Minor developments are to be treated differently: “As minor schemes are not required to produce Energy Statements to the same level of detail as major developments the process for carbon offsetting has been simplified. The cost of the offset contribution is a flat fee based on the development type as follows: Houses – £1500 per house; Flats – £1000 per flat. “
The rationale behind these cost charges is set out in some research undertaken for Islington – see AECOM Davis Langdon report Promoting Zero Carbon
January 2013: The Mayor’s Environment Advisor, Matthew Pencharz, contributes a column to the C40cities ‘Expert Voices Blog’ on how ‘London’s sustainable Games will leave lasting benefits’
“The achievements have been impressive. No other Games had predicted its carbon footprint, so a new methodology had to be designed and delivered, one that included all the emissions from winning the bid to the end of the Games.
As a direct result emissions have been reduced by 400 ktCO2e equivalent to approximately 9% of the annual CO2 emissions from cars in London. The majority of this figure was achieved through reducing the impact of construction and the staging of the event. This ground-breaking methodology is available for use by future organisers of major events enabling carbon reduction on a significant scale.”
The excellent ‘Learning Legacy’ website has done a great job in compiling the knowledge gained by organisers in delivering the Olympics, on a wide array of key issues, including sustainability. Some energy and carbon outputs from this work includes:
Insulation from renewable sources and healthy to install
Combining photovoltaic panels and a living roof on the Main Press Centre
Achieving the Part L target at the Aquatics Centre
The Velodrome, the most energy efficient venue on the Olympic Park
Managing energy consumption during the Games
Carbon reduction in transport management
The Olympic Park Energy Strategy
Reducing embodied carbon through efficient design
Reducing and compensating the Games carbon footprint
Previous posts on energy issues related to the London 2012 Olympics can be viewed here.
Finally, the BBC programme ‘twenty twelve’ had an interesting take on the Olympics ‘ethically designed electric vehicle charging points’ and the ‘Olympic Park wind turbine’.
6 December 2012: Ahead of the start of Phase III of the EU Emissions Trading Scheme (EUETS), which starts on 1 January 2013, DECC has today introduced new legislation which looks to simplify the rules around the CO2 ‘cap and trade’ scheme.
The EUETS covers around 1,100 energy-intensive industrial installations in the UK such as power stations, refineries and large manufacturing plants. Not surprisingly, not many of these participants are located at London, however, there are a few at the very lowest end of the EUETS requirements, and it is these sites which are addressed in the changes made today. DECC’s press release states that these ‘small emitters’, many of which are hospitals, have been given the opportunity to “‘opt-out’ of the EU ETS from 2013 into a lighter touch alternative scheme, which will address the disproportionately higher administrative costs faced by these installations.”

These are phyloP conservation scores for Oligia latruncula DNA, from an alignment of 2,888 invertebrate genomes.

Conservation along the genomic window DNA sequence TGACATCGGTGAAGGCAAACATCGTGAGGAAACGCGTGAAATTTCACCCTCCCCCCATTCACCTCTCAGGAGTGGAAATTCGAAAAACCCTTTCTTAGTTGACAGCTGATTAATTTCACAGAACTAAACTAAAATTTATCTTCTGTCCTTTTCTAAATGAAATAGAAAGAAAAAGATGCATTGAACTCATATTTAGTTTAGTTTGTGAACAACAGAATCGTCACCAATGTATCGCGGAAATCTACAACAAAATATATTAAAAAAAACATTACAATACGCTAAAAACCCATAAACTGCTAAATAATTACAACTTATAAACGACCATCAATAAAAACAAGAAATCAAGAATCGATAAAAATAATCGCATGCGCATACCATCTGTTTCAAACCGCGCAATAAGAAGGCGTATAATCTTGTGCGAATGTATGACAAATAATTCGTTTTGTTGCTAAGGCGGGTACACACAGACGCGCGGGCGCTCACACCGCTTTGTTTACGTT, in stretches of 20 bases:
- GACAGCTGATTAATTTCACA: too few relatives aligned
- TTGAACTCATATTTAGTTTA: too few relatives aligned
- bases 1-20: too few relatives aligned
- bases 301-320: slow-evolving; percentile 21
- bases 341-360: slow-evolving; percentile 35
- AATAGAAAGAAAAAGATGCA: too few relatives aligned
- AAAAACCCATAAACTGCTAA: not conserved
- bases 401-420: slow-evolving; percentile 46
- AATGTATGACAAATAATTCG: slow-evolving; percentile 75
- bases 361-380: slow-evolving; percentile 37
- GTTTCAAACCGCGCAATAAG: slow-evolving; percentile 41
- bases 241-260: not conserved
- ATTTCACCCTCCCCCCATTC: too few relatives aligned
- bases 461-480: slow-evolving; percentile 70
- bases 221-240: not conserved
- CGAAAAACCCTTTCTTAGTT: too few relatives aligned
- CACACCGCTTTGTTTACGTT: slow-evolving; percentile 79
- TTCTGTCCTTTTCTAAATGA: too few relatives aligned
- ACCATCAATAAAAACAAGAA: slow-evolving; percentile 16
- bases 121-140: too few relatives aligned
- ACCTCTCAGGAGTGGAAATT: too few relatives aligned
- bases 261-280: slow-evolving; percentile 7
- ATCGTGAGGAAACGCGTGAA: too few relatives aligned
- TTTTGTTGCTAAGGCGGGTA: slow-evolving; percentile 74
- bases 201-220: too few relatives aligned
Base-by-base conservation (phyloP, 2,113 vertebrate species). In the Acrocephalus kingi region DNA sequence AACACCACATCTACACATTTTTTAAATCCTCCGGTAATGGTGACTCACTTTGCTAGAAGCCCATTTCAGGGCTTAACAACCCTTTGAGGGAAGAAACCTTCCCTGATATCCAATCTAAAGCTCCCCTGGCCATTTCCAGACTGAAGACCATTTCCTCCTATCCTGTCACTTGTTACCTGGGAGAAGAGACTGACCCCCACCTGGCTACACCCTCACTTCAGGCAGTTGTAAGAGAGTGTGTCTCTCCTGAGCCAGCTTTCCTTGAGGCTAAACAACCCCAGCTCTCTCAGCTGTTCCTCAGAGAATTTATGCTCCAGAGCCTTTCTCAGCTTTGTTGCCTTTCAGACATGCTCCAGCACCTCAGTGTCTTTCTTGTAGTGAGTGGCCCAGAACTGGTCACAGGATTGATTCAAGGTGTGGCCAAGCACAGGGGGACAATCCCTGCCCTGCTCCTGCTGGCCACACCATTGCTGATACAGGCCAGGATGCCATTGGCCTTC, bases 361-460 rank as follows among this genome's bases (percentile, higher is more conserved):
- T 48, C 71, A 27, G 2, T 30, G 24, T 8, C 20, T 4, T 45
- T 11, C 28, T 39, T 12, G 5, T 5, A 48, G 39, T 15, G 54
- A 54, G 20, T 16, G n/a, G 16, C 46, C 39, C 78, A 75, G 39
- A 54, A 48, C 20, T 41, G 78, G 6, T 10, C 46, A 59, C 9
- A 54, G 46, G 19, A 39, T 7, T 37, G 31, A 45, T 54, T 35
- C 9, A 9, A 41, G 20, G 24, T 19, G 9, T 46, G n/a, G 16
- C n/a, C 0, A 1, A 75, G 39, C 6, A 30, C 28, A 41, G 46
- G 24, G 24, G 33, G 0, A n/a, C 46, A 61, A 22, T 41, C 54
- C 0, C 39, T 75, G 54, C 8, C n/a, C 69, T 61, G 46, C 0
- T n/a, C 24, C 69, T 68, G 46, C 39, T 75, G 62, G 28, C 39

The ‘opt out’ list includes the following schemes in London:
- Bloomsbury Heat & Power
- The Natural History Museum Boilerhouse
- St. Thomas’ Hospital
- Guys Hospital
- Great Ormond Street Hospital for Children NHS Trust
- Chelsea and Westminister Hospital
- Royal Free Hospital Hampstead
- St Georges Healthcare NHS Trust
- Pimlico District Heating Undertaking (PDHU) Pump House
Other sites include the Hammersmith Hospital Energy Centre and the University College London Hospital.
Common to many of these installations is that they had chosen to utilise Combined Heat and Power (CHP) systems to provide greater energy resilience on site, access more affordable heat and power, and reduce the site’s overall environmental impact related to energy consumption. However, by choosing to install more energy efficient generation directly on site, rather than importing electricity from the grid, they also passed the threshold on energy consumption for inclusion under the EUETS rules (20MW thermal input). This brought these relatively modest generation sites under the complex EUETS rules, hence, this new action by Government to simplify the rules under their operation under the trading scheme is to be welcomed.
November 2012: This month the Mayor has been asked questions in relation to: the way the supplier obligation support for energy efficiency works and its shortfalls in terms of London; promotion of anaerobic digestion plants through the London Plan; how the GLA’s asset strategy can promote the low carbon economy; compensating for unavoidable carbon emissions during the Olympic Games; the Mayor’s view on the EU Emissions Trading Scheme (EUETS) and the international response to aviation being included in the EUETS.